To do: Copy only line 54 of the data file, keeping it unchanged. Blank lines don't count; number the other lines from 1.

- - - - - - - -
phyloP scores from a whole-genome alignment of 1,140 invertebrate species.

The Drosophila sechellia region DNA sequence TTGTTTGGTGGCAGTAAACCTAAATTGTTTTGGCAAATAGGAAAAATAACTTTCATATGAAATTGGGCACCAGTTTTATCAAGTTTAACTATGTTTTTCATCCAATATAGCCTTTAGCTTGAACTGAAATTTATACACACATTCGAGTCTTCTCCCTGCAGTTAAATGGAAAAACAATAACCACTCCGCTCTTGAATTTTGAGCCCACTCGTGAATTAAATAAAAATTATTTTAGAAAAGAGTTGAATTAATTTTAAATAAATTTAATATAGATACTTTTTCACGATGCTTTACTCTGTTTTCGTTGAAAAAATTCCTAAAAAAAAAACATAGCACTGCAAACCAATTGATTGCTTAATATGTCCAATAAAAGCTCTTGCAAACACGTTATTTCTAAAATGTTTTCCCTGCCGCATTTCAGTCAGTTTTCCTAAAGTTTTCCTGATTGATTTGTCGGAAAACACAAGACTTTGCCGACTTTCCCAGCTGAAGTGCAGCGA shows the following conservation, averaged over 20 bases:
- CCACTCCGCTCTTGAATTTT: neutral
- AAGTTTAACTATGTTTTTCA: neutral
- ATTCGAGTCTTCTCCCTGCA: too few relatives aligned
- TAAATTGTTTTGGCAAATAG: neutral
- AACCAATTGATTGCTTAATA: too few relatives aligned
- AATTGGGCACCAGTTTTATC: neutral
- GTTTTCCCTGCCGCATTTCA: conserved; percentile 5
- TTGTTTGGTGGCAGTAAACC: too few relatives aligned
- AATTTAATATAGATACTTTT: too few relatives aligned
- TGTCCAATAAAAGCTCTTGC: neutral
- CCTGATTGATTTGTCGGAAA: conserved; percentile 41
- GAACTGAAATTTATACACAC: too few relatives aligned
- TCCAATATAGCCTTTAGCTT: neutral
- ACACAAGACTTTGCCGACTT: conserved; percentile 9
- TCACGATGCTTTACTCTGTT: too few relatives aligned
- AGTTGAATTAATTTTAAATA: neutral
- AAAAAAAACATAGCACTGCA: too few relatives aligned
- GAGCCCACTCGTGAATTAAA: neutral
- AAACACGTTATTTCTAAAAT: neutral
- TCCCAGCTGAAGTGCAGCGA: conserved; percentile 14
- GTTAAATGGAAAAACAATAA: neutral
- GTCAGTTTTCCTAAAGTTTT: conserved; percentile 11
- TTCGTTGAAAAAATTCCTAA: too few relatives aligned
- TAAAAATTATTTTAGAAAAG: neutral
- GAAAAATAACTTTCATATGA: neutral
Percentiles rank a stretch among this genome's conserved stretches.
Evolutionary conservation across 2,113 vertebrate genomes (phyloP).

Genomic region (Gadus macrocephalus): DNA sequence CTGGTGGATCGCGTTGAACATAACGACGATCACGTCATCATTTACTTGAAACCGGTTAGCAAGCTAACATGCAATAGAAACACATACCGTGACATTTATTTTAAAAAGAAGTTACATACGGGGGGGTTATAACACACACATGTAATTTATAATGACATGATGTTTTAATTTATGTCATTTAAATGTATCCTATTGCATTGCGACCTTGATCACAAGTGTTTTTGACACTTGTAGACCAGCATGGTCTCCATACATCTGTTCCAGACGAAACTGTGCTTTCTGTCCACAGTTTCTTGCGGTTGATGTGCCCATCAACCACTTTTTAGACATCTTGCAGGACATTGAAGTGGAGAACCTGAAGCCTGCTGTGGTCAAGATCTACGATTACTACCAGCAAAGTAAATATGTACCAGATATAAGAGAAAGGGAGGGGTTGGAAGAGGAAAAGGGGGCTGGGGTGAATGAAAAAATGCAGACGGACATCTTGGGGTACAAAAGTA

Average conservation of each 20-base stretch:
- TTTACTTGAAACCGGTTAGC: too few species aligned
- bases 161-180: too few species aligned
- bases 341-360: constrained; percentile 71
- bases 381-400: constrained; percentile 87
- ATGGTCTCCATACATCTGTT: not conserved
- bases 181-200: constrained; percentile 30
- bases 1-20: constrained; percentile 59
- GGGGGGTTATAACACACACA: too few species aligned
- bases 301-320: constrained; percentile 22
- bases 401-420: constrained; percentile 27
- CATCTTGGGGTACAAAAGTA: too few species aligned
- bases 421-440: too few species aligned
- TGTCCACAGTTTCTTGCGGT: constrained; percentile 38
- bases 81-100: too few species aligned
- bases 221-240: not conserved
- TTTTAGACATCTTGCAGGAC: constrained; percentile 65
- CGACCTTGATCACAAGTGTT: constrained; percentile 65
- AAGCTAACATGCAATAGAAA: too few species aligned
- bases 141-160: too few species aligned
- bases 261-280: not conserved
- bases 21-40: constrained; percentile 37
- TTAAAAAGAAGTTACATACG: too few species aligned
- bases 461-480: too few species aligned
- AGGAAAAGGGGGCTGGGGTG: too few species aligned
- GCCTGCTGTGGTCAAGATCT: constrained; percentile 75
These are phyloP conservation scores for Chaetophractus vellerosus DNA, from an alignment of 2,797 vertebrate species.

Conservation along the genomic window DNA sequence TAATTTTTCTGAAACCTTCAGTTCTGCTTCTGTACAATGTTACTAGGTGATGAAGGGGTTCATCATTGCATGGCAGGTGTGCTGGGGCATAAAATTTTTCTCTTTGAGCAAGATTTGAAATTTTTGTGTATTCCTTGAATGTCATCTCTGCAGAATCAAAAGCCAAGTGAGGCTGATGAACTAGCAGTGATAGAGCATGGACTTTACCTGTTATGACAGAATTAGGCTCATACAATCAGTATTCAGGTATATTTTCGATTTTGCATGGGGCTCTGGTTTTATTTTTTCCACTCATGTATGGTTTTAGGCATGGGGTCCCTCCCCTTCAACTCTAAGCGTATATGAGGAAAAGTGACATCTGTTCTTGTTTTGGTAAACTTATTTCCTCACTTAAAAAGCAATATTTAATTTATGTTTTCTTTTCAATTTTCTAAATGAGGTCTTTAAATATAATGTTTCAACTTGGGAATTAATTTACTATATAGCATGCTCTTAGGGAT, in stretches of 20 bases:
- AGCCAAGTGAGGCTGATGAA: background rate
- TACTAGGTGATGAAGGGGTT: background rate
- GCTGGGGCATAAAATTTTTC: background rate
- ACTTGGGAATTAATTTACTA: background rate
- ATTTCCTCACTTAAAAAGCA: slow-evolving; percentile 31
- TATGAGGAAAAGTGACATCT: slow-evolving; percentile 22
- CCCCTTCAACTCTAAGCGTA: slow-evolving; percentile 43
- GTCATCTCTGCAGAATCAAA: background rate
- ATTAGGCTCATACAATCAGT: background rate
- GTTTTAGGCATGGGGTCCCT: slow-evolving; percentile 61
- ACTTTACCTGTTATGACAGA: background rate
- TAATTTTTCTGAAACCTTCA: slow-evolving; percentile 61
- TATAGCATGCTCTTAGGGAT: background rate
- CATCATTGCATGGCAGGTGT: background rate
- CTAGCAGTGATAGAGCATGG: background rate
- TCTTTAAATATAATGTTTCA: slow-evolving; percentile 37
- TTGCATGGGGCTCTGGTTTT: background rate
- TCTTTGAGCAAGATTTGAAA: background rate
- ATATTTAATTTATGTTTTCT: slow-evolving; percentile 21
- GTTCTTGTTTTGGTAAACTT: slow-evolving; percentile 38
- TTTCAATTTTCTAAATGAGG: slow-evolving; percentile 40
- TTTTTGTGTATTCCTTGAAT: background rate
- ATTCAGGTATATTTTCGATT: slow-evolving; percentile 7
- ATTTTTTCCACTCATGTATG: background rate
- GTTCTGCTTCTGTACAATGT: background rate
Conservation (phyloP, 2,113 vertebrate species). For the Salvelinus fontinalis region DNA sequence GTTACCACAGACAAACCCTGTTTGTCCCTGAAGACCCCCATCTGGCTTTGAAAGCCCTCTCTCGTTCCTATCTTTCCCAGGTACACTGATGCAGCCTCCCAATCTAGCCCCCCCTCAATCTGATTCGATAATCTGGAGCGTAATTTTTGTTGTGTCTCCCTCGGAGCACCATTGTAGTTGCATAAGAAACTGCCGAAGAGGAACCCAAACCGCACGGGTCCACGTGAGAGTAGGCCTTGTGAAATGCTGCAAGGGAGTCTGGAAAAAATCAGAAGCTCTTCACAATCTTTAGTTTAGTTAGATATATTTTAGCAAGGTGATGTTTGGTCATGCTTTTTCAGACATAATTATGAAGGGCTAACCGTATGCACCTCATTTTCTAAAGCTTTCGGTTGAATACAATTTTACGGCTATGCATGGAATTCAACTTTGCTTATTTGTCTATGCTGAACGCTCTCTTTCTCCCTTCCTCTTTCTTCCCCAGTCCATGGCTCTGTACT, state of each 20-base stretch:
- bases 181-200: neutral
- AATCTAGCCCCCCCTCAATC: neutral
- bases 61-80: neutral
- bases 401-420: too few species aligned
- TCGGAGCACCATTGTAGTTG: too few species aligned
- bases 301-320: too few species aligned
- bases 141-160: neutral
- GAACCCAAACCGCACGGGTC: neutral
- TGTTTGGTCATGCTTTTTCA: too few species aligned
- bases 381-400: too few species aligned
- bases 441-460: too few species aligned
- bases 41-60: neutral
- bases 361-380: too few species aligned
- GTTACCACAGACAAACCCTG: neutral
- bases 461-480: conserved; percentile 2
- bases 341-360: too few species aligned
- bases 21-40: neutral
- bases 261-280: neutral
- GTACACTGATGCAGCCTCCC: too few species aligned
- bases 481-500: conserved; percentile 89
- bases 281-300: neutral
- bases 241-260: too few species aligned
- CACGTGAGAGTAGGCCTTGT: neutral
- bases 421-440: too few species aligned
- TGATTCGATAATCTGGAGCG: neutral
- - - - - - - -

- bases 461-480: too few species aligned